PTQ Q2 2022 Issue

Utilising future rows in combination with air preheaters retrofit projects Continuing with the same narrative of efficiency improvement, retrofit - ting air preheaters (APH) on existing fired heaters is becoming increas - ingly popular. Over many years, the increase in fuel costs has driven eco - nomics to favour additional invest - ment in APH systems. However, the addition of air preheat is never a ‘plug-and-play’ option. The fired heater must also be evaluated in detail. Invariably, the radiant heat flux increases when any natural draft heater is retrofitted with an APH, which can force major critical param - eters beyond the safe operating win - dow. The basic fact that the average radiant flux increases while retrofit - ting an APH will lead to a multitude of repercussions, already discussed in this article. This increase in radi - ant flux can be mitigated by utilising the future rows while executing such revamps. A case study presented below elaborates on the same. As shown in Table 3 , the unwel - come increase in radiant flux, seen in the base case retrofitted with an APH, is arrested by the use of future rows, which also ensures that the BWT remains within the design operating window. An inter - esting thing to note here is that the efficiency increment on future row addition, as shown in the case of the natural draft heater, is not per - ceived in the balanced draft heater. However, investment in future rows does bring down APH area requirements. This is because the air temperature entering the burner for the case retrofitted with future rows is lower than the case without future rows, owing to the lower flue gas entry temperature to the APH. This has an important corollary. It is always advisable to evaluate the expected performance and actual benefit if future rows are to be uti - lised with an efficiency improve - ment objective! Takeaways Future rows in the convection sec - tion of fired heaters are included as per the provisions of established design standards, and they can be an immense help in the low-cost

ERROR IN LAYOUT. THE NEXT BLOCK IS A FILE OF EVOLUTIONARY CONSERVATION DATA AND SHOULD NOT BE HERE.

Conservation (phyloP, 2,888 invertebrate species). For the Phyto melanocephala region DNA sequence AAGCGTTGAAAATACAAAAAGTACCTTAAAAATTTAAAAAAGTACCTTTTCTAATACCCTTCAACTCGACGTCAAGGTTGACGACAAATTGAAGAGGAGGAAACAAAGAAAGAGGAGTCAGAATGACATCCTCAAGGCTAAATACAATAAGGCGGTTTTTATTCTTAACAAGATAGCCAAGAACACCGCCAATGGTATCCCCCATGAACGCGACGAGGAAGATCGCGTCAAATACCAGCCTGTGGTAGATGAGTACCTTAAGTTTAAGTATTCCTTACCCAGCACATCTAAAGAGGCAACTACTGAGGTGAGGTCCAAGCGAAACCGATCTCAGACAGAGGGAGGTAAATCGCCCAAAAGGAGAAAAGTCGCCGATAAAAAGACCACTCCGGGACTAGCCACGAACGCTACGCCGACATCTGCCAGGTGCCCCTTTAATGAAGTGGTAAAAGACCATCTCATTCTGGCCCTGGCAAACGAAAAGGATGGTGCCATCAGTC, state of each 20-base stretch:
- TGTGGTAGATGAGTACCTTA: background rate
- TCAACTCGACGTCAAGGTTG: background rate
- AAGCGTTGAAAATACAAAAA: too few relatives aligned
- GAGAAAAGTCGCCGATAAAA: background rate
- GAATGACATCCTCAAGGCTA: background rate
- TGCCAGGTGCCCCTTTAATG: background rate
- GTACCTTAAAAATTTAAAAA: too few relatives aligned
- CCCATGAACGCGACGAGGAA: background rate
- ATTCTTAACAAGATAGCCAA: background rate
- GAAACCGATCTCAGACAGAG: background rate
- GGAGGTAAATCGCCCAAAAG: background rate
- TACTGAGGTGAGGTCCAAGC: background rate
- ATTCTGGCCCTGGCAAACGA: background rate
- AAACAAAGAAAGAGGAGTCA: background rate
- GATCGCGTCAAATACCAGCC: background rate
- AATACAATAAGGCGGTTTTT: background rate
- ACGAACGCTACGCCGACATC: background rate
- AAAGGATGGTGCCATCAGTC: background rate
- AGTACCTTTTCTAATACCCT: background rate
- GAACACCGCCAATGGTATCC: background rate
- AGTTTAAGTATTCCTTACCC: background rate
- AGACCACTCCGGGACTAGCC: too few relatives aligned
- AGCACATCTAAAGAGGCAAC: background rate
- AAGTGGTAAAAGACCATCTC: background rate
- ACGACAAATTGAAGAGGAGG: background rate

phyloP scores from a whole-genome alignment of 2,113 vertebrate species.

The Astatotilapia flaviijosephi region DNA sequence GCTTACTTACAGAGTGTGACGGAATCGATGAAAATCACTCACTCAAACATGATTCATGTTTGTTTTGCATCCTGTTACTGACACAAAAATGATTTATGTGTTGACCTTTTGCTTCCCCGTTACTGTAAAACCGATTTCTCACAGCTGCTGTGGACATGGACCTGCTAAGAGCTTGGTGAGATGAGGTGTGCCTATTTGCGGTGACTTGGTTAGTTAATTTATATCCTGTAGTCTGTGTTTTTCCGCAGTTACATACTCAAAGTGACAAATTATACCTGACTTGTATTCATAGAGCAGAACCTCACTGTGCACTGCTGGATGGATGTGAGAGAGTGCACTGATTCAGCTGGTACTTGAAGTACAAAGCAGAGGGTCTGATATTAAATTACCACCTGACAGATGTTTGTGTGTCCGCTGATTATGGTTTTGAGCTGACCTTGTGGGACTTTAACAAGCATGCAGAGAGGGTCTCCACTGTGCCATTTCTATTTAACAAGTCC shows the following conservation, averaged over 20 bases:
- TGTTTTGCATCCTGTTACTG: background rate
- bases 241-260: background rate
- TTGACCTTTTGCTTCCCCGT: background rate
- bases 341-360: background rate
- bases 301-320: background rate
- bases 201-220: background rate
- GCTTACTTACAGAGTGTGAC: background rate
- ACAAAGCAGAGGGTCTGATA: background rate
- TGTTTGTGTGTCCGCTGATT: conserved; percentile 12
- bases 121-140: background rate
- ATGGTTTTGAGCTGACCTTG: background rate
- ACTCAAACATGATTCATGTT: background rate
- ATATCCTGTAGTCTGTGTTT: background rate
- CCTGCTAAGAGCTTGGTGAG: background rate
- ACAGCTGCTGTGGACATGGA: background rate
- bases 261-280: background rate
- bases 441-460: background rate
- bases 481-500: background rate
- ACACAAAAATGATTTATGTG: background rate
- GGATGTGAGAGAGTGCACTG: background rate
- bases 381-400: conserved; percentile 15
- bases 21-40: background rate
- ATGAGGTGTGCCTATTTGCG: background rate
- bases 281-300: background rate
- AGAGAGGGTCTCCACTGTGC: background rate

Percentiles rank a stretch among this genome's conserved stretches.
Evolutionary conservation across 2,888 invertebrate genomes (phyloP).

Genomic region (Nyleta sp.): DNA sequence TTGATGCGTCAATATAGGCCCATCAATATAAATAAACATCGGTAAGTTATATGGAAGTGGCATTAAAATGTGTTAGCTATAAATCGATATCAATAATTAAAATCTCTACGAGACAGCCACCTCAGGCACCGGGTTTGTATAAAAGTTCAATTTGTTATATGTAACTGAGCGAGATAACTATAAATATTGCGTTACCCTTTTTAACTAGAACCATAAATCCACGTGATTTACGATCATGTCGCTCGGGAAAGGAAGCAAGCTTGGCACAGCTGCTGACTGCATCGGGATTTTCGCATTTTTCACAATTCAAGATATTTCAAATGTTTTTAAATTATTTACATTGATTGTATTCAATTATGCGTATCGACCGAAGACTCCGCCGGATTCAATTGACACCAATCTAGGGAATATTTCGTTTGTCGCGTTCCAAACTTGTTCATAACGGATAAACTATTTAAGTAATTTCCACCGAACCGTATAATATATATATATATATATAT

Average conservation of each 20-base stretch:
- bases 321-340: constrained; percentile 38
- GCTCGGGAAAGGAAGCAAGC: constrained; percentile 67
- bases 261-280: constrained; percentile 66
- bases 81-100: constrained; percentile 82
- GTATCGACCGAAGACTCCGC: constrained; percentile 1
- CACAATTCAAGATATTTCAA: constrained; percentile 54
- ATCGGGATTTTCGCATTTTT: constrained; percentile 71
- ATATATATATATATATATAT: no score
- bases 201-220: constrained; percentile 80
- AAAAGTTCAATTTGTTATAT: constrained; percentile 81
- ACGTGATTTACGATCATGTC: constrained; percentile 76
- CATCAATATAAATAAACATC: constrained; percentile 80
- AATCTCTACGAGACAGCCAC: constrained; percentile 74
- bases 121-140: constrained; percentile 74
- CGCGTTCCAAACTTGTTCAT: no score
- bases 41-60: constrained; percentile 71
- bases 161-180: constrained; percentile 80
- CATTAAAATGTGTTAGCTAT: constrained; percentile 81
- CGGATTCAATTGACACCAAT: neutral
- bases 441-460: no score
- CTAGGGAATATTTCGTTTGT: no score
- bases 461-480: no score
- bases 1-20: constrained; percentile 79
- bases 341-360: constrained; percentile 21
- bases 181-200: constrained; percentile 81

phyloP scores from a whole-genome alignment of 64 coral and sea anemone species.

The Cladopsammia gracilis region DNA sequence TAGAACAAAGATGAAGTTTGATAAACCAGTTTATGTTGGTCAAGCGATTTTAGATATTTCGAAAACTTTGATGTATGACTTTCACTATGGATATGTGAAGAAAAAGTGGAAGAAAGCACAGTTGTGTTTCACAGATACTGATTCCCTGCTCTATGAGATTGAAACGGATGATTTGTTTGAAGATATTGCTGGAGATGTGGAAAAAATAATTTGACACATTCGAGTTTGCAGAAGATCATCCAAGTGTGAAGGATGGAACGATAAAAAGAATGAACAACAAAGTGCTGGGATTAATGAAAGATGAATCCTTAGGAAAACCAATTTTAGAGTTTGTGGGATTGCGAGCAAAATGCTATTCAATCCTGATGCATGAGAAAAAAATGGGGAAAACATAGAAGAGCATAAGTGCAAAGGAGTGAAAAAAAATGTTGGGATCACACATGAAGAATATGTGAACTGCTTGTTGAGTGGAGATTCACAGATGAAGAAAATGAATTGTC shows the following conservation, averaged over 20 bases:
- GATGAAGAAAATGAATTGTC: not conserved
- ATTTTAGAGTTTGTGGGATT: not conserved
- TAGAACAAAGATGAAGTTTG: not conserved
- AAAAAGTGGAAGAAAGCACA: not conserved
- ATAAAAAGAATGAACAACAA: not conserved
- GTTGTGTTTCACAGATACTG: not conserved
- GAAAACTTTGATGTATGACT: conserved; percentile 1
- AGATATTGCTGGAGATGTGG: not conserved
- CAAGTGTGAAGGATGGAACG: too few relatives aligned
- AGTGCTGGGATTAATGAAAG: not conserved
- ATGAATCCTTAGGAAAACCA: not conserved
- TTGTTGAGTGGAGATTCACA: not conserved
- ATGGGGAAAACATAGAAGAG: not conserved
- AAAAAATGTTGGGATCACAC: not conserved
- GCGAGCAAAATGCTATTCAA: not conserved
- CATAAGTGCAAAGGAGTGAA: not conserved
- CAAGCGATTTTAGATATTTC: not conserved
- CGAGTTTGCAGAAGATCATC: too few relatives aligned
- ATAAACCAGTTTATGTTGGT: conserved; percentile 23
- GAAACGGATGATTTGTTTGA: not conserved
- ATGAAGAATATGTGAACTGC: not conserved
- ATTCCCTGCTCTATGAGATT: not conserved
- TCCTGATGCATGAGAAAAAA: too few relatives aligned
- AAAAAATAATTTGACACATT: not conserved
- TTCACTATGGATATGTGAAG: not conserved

Increased efficiency by adding future rows of convection tubes

Heater after years

Retrofitting with two new rows of convection tubes

of operation

Process absorbed duty, MMKcal/hr



Fired duty, MMKcal/hr


25.6 405

Flue gas temperature at the exit of convection section, °C 470

Fuel efficiency, %



Flue gas side pressure drop, mmWC

0.75 247


Fluid side pressure drop, kPa


Fuel fired, kg/hr



Table 2

ple solution for efficiency increase at minimal investment. A funda - mental question that may arise is why, in the first place, was the fired heater not designed for the highest level of efficiency for a particular process condition? Why is the need to utilise future rows appearing? The answer to this query lies in process terminal condition changes and the age of the equipment. The fired heater, when newly designed, is obviously designed for the high - est level of efficiency achievable. However, with time, operating conditions of the unit change, for example, owing to fouling of the convection tubes. External foul - ing of convection tubes may be so severe in certain instances that the flue gas temperature exiting the convection section may increase by more than 50°C. The fins of the convection section tubes are also prone to mechanical wear and tear, which further reduces the heat transfer rate, increasing fuel firing and elevating the flue gas temper - ature at the exit of the convection section going to the stack. Table 2

shows a typical case study depict - ing how additional rows can ease out the added burden encoun - tered with ageing or surface area deterioration. Thus, retrofitting this existing fired heater with two new rows will enable savings of around 900 tonnes of fuel annually. Considering heav - ily fluctuating natural gas prices and other geopolitical factors, this may lead to an annual saving of more than $150 000, which more than justifies the use of these addi - tional rows. However, a few critical parameters must be evaluated well in advance. The flue gas-side pres - sure drop across the furnace con - vection section increases with the addition of future rows. To add to it, the flue gas temperature enter - ing the stack reduces sharply. These factors are critical in maintaining the draft inside the fired heater, especially considering it is a natural draft furnace. Hence, the draft and peripherals must be well evaluated, as the simplicity of a revamp can be eaten away if stack modification complexities arise.

Benefits of adding two future rows for air preheater retrofit case

Natural draft

Base case

Base case


retrofitted with retrofitted with

(base case)

APH (without future rows)

APH and with

future rows of convection tubes

Absorbed process duty, MMKcal/hr


20 22

20 22

Fired duty, MMkcal/hr


Average radiant flux, Btu/hr.ft 2 Bridgewall temperature, °C

12 000

12 600

12 100




Fuel fired, kg/hr


2227 449


Flue gas temperature at exit of convection 470 at exit of


section/entering the APH, °C

convection section. APH not applicable

Flue gas temperature entering stack, °C




APH duty, MMKcal/hr

Not applicable



Table 3

66 PTQQ 2 2022

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